Anyone who ever visited late night city bar Honky Tonks will remember the walk down the dark curving alleyway of Duckboard Place and a grimy entryway that opened into a cave of fun and dancing into the wee hours. But after its closure a couple of years ago – to the dismay of many – the space has been a vacant shell, full of opportunity. Until now.

Husband and wife team Mykal and Kate Bartholomew – not to mention chef Adam D’Sylva – from Coda have transformed what used to be Honky Tonks into Tonka, an elegant space that caters for diners, drinkers and in-betweeners.

In a nod to his father’s heritage, executive chef D’Sylva (along with head chef Michael Smith) have created a modern Indian-inspired menu, matched with a selection of wines from head sommelier Travis Howe.

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Tonka’s interior is a stark contrast to the grit outside. The space is divided into three sections, with the entrance doubling as the bar, where punters can sit at high tables for a drink and a bar snack or two. Think soft shell crab pakora, an Indian-inspired tuna tatare and panu puri.

Those with more of an appetite, but no booking, can walk past the open kitchen and its jars of spices into the restaurant bar. Here the entire menu is available to order and punters can enjoy the view of Flinders Street through those huge windows that line the back of the space.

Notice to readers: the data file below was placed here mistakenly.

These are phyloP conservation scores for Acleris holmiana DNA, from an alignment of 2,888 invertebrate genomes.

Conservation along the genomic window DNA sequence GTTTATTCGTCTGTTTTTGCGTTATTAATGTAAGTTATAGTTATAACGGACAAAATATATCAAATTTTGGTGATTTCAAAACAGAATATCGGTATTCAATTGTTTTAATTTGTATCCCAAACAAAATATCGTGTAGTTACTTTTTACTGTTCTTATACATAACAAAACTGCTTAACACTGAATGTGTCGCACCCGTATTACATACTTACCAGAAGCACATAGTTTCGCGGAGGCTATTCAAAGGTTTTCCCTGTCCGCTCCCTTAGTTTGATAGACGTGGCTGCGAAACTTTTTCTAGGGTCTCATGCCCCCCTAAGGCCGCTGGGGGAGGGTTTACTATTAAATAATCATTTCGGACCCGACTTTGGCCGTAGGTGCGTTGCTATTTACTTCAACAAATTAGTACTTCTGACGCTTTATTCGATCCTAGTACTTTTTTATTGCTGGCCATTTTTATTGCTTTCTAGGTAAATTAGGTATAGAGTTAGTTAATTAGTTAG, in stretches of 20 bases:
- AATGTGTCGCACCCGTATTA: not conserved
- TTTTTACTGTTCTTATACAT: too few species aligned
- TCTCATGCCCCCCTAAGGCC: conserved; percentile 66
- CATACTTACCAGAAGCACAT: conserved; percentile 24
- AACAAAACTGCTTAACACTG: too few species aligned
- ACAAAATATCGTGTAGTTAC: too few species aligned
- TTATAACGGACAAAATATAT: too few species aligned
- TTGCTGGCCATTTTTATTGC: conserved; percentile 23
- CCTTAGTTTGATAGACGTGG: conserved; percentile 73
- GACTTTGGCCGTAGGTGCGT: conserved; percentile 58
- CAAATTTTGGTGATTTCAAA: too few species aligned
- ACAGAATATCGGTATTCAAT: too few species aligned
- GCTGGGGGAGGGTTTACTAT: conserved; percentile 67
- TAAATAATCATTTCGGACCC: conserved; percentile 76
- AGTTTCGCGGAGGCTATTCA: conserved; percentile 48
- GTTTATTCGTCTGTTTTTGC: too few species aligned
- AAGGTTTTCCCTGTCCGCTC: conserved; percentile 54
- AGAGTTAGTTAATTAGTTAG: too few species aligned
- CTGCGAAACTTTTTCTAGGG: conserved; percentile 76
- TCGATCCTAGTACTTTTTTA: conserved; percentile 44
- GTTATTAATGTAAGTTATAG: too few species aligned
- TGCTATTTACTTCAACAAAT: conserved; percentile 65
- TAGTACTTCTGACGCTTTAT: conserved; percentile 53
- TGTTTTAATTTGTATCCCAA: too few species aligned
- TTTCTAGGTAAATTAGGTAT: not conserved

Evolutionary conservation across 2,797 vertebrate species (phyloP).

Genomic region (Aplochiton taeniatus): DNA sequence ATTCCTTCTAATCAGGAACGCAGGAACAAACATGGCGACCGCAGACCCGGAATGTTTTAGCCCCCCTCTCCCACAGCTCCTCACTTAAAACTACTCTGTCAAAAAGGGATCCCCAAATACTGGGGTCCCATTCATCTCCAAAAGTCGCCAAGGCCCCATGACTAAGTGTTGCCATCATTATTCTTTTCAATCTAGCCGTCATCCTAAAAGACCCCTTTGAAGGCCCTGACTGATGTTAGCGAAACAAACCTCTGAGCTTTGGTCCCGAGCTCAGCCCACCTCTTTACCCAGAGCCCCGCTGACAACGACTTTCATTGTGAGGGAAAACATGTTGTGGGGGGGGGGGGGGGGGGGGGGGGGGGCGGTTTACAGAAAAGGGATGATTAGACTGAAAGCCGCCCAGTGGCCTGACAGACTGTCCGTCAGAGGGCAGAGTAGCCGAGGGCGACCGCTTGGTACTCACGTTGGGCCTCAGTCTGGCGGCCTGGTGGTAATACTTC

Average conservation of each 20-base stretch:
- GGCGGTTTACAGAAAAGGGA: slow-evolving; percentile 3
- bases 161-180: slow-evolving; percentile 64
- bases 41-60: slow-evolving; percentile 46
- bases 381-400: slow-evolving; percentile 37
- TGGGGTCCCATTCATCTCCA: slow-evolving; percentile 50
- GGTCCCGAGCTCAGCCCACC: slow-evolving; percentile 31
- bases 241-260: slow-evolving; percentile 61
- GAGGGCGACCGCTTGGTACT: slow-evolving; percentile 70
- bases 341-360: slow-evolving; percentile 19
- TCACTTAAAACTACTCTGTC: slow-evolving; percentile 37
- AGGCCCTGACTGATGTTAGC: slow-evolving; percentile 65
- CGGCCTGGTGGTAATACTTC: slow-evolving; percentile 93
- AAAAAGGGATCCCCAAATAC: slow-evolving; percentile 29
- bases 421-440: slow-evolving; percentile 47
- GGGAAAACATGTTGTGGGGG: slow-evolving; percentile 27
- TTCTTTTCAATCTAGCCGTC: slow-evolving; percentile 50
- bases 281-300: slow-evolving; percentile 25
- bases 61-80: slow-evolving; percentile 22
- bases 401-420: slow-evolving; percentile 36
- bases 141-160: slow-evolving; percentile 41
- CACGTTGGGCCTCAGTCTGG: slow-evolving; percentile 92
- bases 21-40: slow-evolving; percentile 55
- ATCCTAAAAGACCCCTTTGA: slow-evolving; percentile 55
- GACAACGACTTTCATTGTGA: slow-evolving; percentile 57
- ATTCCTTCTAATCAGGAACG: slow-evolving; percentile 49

The third space is the restaurant itself, which has banquette seating running under the windows and tables scattered throughout. Those who enjoy a sure thing can book tables in advance and choose from bigger dishes like goan fish curry, corn-fed chicken from the tandoor and hiramasa kingfish.

“We like that Tonka offers two Melbourne perspectives. From the grungy laneway, you then enter a space that has incredible views of the MCG, the arts precinct and the Yarra River,” says Kate.

Although the space has been split, each section flows into the next. Distressed walls feature throughout and colour is hinted at via the red and blue legs of the stools and bright spices in jars. An art installation by Naomi Troski is featured on the ceiling, its twists of white wire mesh bringing to mind the soft folds of a ballerina’s tutu and giving the space a dramatic flourish.

“We’re excited, as it opens up a whole new world for us,” says Kate. “What we can’t do at Coda we can do at Tonka and vice versa. We hope they can complement each other.”


20 Duckboard Place (off Flinders Lane), Melbourne

(03) 9650 3155


Mon to Sat for dinner

In a few weeks, Tonka will be open for lunch as well and in about six weeks, it will be open all week for lunch and dinner.